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What Really Caused The Retail Collapse Of Blockbuster?

Prioritising the store experience, embracing new technology to improve the customer journey and providing as much value to a person walking through the door compared to an increasing number of competitors and alternatives are vital aspects of commercial retail maintenance that help a company thrive through the years.

An important story of what happens when none of these are prioritised can be found in the sudden and shocking demise of Blockbuster Video, which went from being worth over £2bn at its peak and over 9,000 stores around the world to just one that survived bankruptcy after bankruptcy.

The modern version of this story is fairly simple; Blockbuster was an old company with an old business model that failed to adapt to newer competitors such as Redbox and Netflix.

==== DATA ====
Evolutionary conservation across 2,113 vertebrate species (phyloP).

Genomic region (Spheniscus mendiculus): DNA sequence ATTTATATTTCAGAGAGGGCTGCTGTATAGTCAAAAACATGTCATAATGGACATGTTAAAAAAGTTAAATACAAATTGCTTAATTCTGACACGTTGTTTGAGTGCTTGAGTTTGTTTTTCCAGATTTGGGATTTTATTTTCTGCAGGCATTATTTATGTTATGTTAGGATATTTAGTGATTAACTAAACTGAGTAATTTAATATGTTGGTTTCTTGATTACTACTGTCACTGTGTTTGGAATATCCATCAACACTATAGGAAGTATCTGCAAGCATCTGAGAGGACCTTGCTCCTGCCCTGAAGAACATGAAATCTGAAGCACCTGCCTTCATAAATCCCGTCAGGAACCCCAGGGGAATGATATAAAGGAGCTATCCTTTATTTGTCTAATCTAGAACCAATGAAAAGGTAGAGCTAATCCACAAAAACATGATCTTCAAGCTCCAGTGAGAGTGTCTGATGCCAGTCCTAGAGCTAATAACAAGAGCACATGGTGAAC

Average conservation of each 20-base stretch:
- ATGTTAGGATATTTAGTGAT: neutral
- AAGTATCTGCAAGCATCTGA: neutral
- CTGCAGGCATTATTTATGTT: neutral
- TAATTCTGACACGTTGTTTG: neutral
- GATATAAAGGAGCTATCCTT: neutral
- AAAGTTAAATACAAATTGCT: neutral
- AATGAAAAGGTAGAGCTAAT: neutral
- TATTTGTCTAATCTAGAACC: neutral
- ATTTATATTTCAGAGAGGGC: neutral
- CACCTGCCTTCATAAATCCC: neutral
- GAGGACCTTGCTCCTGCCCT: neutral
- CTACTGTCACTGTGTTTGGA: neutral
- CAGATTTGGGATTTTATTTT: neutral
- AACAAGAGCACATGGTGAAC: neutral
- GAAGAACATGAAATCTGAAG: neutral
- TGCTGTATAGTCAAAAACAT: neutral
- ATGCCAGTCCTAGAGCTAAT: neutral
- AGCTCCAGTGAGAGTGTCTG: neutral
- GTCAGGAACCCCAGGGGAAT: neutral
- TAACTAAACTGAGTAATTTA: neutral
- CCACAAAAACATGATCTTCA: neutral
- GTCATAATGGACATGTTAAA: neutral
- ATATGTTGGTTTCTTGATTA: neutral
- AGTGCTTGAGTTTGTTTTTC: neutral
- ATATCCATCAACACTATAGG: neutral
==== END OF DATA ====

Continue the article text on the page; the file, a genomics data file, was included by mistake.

This is only partly true, as the fact is that Blockbuster absolutely could have continued to survive and thrive to this day. Part of why they did not is in part the cause of one of their competitors suggesting an alliance, twice.

In 2000, suffering major losses as a result of a dot-com bubble about to burst, then-new online rental company Netflix offered to sell their company for $50m, which given the company is now worth over $100bn is considered a bargain in hindsight but was seen as overvalued at the time.

In 2007, the more established and valuable Netflix offered to help with Blockbuster’s belated attempt to pivot to online rentals, Blockbuster Total Access. The idea was Netflix would buy Blockbuster’s online business and run it with the benefit that Netflix rentals could be dropped off at a Blockbuster store rather than posted back.

This ultimately never happened, which caused two major issues. The first was that Netflix was not an ally but a competitor, and the second was that Netflix’s business model inherently eliminated Blockbuster’s main source of profitability: expensive late fees that penalised consumers.

Attempts to change this, with the DVD-by-mail service Blockbuster Total Access, the Netflix deal and an online streaming service, were all ended after CEO John Antioco was sacked due to the expense of these new initiatives.

New CEO James Keys had the instruction to end the incentives that made Total Access successful, increase the price of online rentals and cancel the deal with Netflix. Blockbuster went bankrupt less than five years later.